Last week we learned that the FBI has no plans to prosecute anyone for their participation in the IRS’s unlawful discrimination against conservative and Tea Party groups. As the Wall Street Journal reported, the FBI’s failure to interview any of the victims of the tax agency’s political bias casts doubt on the investigation. Like the congressional hearings of the scandal last spring, accountability for this outrageous conduct has been stymied by partisan wrangling and a refusal on the part of the administration or much of the mainstream press to treat the issue with the seriousness that such dangerous abuse of the powerful IRS deserves. But the assumption even on the part of many of the IRS’s frustrated critics was that the illegal behavior had been stopped and the miscreants replaced, as the agency’s new leaders told Congress, with a return to scrupulous neutrality. But, as a front-page story in today’s New York Times informs us, that assumption appears to be mistaken.
That isn’t the lede of the piece about a group called Friends of Abe, a group of approximately 1,500 conservative-leaning members of the entertainment industry. The organization promotes gatherings of like-minded right-wingers in Hollywood and seeks the same non-profit 501(c)(3) status that was granted Norman Lear’s People for the American Way, a liberal group with a considerably higher profile. But, like the Tea Party groups featured in last year’s IRS scandal, the Friends of Abe have been waiting for more than two years to receive a ruling on their request. In the meantime, the IRS has subjected them to highly irregular demands for their membership list and advanced access to their website.
The demand for that information—and the group’s principled refusal to comply—highlights the perilous professional risks for Hollywood conservatives who acknowledge their political leanings before achieving fame. That’s why only a few members of Friends of Abe, such as actors Gary Sinise, Jon Voight, and Kelsey Grammer and writer/director Lionel Chetwynd, have identified themselves. But the real issue here is why the IRS has been stalling a tiny conservative group because of questions about the speakers they invite to their off-the-record dinners and meetings while a bevy of left-wing Hollywood groups whose involvement in political issues is a matter of record have not encountered such IRS challenges.
As the Times notes, there is no shortage of Hollywood-based liberal non-profits that spend heavily to promote their political point of view on a host of issues that interest the elites of the entertainment industry. The difference between those groups and the Friends of Abe is stark in terms of their ability to mobilize actors and others who work in film and TV as well as in the willingness of their backers to be open about their political affiliation. Where Lear’s group and others founded by the likes of Matt Damon and Leonardo DiCaprio spend heavily, and bathe happily in the glow of publicity that promotes their causes as well as it enhances the careers of their members, the Friends of Abe seems to operate more like a support group for wary members of a discriminated minority. Not only is their membership list a closely held secret, but no photographs are permitted at their meetings and dinners to protect the identities of those in attendance lest they be outed as conservatives and consequently subjected to the informal but undeniable blacklisting that anyone so designated is forced to suffer in Hollywood.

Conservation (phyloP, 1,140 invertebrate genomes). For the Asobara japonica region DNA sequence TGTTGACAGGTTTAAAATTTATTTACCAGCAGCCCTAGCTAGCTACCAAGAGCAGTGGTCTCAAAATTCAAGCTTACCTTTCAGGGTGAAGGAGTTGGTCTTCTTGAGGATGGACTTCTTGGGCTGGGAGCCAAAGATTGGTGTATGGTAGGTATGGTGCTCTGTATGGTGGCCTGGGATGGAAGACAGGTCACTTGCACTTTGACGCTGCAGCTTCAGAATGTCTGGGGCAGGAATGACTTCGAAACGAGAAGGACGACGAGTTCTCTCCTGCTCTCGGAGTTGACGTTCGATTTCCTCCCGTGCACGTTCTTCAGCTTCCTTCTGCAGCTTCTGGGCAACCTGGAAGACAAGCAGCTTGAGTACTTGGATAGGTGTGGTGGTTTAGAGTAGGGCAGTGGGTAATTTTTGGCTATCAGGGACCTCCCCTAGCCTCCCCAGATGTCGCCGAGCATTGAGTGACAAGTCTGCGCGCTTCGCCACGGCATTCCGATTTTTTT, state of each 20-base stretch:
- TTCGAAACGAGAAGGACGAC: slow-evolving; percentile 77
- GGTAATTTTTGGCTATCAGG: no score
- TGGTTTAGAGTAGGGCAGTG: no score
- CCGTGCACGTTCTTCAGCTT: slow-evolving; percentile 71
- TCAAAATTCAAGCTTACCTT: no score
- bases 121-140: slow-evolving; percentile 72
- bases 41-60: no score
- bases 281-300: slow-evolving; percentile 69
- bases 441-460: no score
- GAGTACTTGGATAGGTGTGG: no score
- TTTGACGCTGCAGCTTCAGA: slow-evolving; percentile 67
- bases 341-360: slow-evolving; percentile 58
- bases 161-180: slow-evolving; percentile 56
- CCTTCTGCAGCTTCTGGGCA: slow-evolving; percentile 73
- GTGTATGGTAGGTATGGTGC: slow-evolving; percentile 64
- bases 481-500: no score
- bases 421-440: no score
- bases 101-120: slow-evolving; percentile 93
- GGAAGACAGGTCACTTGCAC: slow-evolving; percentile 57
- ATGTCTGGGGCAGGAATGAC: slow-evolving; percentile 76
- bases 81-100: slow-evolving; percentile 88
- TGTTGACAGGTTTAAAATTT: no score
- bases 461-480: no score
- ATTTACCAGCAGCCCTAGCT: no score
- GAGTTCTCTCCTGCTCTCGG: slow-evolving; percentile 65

A recent example of just how dangerous it is for even an established figure to contradict liberal orthodoxy came when actress Maria Conchita Alonso was forced to leave a production of a San Francisco production of The Vagina Monologues because of the anger generated by her decision to tape an ad in support of a Tea Party candidate for governor of California.
But the issue here isn’t so much the facts of political life in the entertainment industry as it is the two-year delay and the extraordinary level of scrutiny the IRS has directed at the Friends of Abe. If, as one former IRS official interviewed by the Times said, the group is only inviting conservatives and Republicans to its meetings, that is automatically treated as a red flag to agency investigators. But does anyone think for a moment that the groups fronted by Lear, Damon, or DiCaprio are evenhanded in their dinner invitations or their approach to politics and the issues they promote?
Even a cursory look at this controversy would make it clear that the IRS is stalling and obstructing the efforts of a conservative-leaning non-profit while never subjecting the far-more-blatant partisan activities of a group like People for the American Way to the same microscopic examination. While we were told that new rules and stricter supervision of the supposedly “rogue” IRS agents in the Cincinnati IRS office would solve the agency’s problems, the subsequent treatment of the Friends of Abe shows that far from being the modus operandi of one rogue field office, the problem is systemic. What is needed is not a closer look at the activities of isolated right-wingers but far greater scrutiny of the outrageous conduct and political bias of the Obama Internal Revenue Service.